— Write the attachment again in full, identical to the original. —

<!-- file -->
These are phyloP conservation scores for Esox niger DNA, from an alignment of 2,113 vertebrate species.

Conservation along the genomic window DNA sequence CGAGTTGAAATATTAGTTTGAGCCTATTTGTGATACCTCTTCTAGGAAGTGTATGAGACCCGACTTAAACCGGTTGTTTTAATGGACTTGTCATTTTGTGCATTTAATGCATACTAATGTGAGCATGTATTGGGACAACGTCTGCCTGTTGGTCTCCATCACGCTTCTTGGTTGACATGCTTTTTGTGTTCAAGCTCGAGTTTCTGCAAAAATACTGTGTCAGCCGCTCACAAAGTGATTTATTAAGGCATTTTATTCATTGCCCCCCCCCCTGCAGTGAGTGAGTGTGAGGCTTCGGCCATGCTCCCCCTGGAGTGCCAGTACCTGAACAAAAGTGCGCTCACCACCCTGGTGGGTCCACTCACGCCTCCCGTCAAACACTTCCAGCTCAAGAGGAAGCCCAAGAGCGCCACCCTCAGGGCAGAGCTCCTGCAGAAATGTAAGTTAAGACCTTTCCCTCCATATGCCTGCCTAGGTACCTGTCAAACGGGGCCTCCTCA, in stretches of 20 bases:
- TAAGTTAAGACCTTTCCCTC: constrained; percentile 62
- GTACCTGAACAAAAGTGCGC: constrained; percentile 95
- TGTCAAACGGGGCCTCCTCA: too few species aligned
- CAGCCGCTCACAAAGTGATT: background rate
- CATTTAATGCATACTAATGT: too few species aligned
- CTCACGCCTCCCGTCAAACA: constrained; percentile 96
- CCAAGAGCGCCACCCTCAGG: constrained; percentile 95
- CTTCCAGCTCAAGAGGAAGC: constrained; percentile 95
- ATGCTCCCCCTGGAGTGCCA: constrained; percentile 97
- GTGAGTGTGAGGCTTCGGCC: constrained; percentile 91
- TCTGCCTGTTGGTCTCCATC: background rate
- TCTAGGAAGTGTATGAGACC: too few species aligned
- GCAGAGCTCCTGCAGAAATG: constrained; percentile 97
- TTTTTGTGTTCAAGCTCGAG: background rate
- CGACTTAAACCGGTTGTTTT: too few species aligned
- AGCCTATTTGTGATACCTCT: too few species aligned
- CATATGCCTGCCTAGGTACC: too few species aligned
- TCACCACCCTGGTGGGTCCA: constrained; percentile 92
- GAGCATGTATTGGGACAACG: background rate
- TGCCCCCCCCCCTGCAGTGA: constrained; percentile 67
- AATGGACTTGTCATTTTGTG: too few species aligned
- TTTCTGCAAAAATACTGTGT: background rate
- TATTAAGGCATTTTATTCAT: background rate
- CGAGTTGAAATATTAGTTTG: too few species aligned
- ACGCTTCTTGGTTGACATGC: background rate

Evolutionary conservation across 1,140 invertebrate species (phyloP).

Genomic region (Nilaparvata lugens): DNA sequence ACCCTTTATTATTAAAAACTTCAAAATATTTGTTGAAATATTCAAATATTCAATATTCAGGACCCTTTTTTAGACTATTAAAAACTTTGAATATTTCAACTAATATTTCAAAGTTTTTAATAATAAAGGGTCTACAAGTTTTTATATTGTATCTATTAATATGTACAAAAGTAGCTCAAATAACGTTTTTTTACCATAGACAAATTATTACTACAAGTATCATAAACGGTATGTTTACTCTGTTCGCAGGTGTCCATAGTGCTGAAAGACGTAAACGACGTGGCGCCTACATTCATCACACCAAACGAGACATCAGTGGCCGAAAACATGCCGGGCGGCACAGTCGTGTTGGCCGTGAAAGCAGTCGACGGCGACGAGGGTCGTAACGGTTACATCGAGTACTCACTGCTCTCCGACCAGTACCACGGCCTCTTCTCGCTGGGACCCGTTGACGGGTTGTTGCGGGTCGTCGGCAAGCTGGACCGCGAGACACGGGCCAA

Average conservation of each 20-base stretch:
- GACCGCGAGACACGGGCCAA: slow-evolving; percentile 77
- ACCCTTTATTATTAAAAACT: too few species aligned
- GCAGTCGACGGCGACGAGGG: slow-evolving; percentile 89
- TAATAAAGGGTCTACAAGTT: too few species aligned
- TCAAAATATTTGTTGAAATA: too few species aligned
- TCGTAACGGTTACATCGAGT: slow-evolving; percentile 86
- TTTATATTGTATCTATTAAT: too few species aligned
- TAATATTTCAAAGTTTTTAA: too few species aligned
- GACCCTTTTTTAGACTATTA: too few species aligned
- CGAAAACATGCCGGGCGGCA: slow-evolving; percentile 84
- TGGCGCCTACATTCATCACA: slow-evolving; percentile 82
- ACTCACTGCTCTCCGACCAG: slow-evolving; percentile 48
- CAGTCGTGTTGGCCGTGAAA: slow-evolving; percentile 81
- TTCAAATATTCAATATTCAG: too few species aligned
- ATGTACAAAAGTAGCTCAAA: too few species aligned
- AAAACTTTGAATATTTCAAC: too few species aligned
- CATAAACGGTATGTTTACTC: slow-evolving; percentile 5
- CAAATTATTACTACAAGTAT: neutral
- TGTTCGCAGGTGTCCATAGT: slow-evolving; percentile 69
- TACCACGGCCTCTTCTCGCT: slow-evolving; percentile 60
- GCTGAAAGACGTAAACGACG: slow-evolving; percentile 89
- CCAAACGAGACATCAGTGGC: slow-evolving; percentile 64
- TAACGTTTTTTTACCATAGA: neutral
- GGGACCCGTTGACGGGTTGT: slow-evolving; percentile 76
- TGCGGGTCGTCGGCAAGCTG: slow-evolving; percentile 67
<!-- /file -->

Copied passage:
These are phyloP conservation scores for Esox niger DNA, from an alignment of 2,113 vertebrate species.

Conservation along the genomic window DNA sequence CGAGTTGAAATATTAGTTTGAGCCTATTTGTGATACCTCTTCTAGGAAGTGTATGAGACCCGACTTAAACCGGTTGTTTTAATGGACTTGTCATTTTGTGCATTTAATGCATACTAATGTGAGCATGTATTGGGACAACGTCTGCCTGTTGGTCTCCATCACGCTTCTTGGTTGACATGCTTTTTGTGTTCAAGCTCGAGTTTCTGCAAAAATACTGTGTCAGCCGCTCACAAAGTGATTTATTAAGGCATTTTATTCATTGCCCCCCCCCCTGCAGTGAGTGAGTGTGAGGCTTCGGCCATGCTCCCCCTGGAGTGCCAGTACCTGAACAAAAGTGCGCTCACCACCCTGGTGGGTCCACTCACGCCTCCCGTCAAACACTTCCAGCTCAAGAGGAAGCCCAAGAGCGCCACCCTCAGGGCAGAGCTCCTGCAGAAATGTAAGTTAAGACCTTTCCCTCCATATGCCTGCCTAGGTACCTGTCAAACGGGGCCTCCTCA, in stretches of 20 bases:
- TAAGTTAAGACCTTTCCCTC: constrained; percentile 62
- GTACCTGAACAAAAGTGCGC: constrained; percentile 95
- TGTCAAACGGGGCCTCCTCA: too few species aligned
- CAGCCGCTCACAAAGTGATT: background rate
- CATTTAATGCATACTAATGT: too few species aligned
- CTCACGCCTCCCGTCAAACA: constrained; percentile 96
- CCAAGAGCGCCACCCTCAGG: constrained; percentile 95
- CTTCCAGCTCAAGAGGAAGC: constrained; percentile 95
- ATGCTCCCCCTGGAGTGCCA: constrained; percentile 97
- GTGAGTGTGAGGCTTCGGCC: constrained; percentile 91
- TCTGCCTGTTGGTCTCCATC: background rate
- TCTAGGAAGTGTATGAGACC: too few species aligned
- GCAGAGCTCCTGCAGAAATG: constrained; percentile 97
- TTTTTGTGTTCAAGCTCGAG: background rate
- CGACTTAAACCGGTTGTTTT: too few species aligned
- AGCCTATTTGTGATACCTCT: too few species aligned
- CATATGCCTGCCTAGGTACC: too few species aligned
- TCACCACCCTGGTGGGTCCA: constrained; percentile 92
- GAGCATGTATTGGGACAACG: background rate
- TGCCCCCCCCCCTGCAGTGA: constrained; percentile 67
- AATGGACTTGTCATTTTGTG: too few species aligned
- TTTCTGCAAAAATACTGTGT: background rate
- TATTAAGGCATTTTATTCAT: background rate
- CGAGTTGAAATATTAGTTTG: too few species aligned
- ACGCTTCTTGGTTGACATGC: background rate

Evolutionary conservation across 1,140 invertebrate species (phyloP).

Genomic region (Nilaparvata lugens): DNA sequence ACCCTTTATTATTAAAAACTTCAAAATATTTGTTGAAATATTCAAATATTCAATATTCAGGACCCTTTTTTAGACTATTAAAAACTTTGAATATTTCAACTAATATTTCAAAGTTTTTAATAATAAAGGGTCTACAAGTTTTTATATTGTATCTATTAATATGTACAAAAGTAGCTCAAATAACGTTTTTTTACCATAGACAAATTATTACTACAAGTATCATAAACGGTATGTTTACTCTGTTCGCAGGTGTCCATAGTGCTGAAAGACGTAAACGACGTGGCGCCTACATTCATCACACCAAACGAGACATCAGTGGCCGAAAACATGCCGGGCGGCACAGTCGTGTTGGCCGTGAAAGCAGTCGACGGCGACGAGGGTCGTAACGGTTACATCGAGTACTCACTGCTCTCCGACCAGTACCACGGCCTCTTCTCGCTGGGACCCGTTGACGGGTTGTTGCGGGTCGTCGGCAAGCTGGACCGCGAGACACGGGCCAA

Average conservation of each 20-base stretch:
- GACCGCGAGACACGGGCCAA: slow-evolving; percentile 77
- ACCCTTTATTATTAAAAACT: too few species aligned
- GCAGTCGACGGCGACGAGGG: slow-evolving; percentile 89
- TAATAAAGGGTCTACAAGTT: too few species aligned
- TCAAAATATTTGTTGAAATA: too few species aligned
- TCGTAACGGTTACATCGAGT: slow-evolving; percentile 86
- TTTATATTGTATCTATTAAT: too few species aligned
- TAATATTTCAAAGTTTTTAA: too few species aligned
- GACCCTTTTTTAGACTATTA: too few species aligned
- CGAAAACATGCCGGGCGGCA: slow-evolving; percentile 84
- TGGCGCCTACATTCATCACA: slow-evolving; percentile 82
- ACTCACTGCTCTCCGACCAG: slow-evolving; percentile 48
- CAGTCGTGTTGGCCGTGAAA: slow-evolving; percentile 81
- TTCAAATATTCAATATTCAG: too few species aligned
- ATGTACAAAAGTAGCTCAAA: too few species aligned
- AAAACTTTGAATATTTCAAC: too few species aligned
- CATAAACGGTATGTTTACTC: slow-evolving; percentile 5
- CAAATTATTACTACAAGTAT: neutral
- TGTTCGCAGGTGTCCATAGT: slow-evolving; percentile 69
- TACCACGGCCTCTTCTCGCT: slow-evolving; percentile 60
- GCTGAAAGACGTAAACGACG: slow-evolving; percentile 89
- CCAAACGAGACATCAGTGGC: slow-evolving; percentile 64
- TAACGTTTTTTTACCATAGA: neutral
- GGGACCCGTTGACGGGTTGT: slow-evolving; percentile 76
- TGCGGGTCGTCGGCAAGCTG: slow-evolving; percentile 67